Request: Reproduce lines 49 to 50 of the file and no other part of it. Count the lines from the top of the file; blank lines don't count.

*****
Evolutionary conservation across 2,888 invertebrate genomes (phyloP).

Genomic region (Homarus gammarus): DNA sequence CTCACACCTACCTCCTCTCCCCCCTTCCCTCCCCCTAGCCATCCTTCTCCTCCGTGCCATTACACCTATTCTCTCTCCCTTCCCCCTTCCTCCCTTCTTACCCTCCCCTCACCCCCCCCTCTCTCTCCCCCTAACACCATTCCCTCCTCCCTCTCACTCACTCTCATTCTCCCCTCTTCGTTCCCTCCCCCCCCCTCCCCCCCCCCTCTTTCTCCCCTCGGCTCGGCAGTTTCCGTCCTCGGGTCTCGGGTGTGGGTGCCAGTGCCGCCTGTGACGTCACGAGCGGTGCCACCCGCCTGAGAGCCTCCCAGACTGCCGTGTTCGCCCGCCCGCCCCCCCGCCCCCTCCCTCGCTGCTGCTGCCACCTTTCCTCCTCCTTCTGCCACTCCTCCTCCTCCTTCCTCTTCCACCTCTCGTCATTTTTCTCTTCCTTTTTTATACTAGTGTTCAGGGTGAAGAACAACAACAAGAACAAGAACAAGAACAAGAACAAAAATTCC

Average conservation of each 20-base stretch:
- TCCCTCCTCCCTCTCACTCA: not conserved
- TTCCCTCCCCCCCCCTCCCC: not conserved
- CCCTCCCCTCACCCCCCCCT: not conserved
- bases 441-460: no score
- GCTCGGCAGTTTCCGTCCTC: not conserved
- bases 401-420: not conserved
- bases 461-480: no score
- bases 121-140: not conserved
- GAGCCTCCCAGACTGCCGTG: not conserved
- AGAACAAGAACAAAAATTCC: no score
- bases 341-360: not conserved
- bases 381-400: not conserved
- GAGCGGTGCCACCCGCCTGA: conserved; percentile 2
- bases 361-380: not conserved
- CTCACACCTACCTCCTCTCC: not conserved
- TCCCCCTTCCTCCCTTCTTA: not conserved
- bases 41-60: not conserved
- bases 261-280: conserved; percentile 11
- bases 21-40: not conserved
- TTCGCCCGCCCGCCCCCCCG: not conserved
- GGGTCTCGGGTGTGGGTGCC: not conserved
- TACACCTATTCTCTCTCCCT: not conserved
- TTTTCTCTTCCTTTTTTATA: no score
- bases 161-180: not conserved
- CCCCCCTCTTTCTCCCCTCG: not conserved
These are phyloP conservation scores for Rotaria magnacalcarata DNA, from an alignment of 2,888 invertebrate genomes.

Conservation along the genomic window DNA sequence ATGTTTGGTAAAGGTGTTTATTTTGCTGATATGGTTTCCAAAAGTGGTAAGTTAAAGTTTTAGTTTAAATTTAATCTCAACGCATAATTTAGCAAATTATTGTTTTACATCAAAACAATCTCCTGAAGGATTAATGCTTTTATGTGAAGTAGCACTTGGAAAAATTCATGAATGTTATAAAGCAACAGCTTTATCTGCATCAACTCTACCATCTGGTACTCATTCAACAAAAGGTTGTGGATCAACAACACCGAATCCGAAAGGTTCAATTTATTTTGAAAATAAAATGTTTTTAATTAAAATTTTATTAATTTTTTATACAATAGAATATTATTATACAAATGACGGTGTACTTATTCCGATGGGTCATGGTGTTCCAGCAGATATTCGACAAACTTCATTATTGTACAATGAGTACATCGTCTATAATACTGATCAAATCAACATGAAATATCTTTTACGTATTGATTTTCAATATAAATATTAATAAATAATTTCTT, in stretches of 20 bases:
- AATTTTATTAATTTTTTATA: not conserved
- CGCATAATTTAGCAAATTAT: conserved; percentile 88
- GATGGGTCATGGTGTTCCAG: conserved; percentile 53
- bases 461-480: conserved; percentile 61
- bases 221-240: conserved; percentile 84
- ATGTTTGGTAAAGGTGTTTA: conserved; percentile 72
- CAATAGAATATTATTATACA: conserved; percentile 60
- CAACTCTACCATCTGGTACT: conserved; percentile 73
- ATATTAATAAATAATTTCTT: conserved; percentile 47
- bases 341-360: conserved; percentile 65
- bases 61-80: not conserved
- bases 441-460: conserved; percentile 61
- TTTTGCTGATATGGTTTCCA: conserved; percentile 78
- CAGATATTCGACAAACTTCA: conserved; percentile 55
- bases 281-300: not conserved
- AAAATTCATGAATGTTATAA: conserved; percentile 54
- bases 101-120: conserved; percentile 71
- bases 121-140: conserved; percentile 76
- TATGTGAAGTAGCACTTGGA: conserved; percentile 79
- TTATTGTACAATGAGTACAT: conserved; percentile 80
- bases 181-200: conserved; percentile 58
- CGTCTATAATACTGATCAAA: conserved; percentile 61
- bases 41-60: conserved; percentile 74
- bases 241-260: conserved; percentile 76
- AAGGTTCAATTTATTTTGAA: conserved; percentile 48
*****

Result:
- TATGTGAAGTAGCACTTGGA: conserved; percentile 79
- TTATTGTACAATGAGTACAT: conserved; percentile 80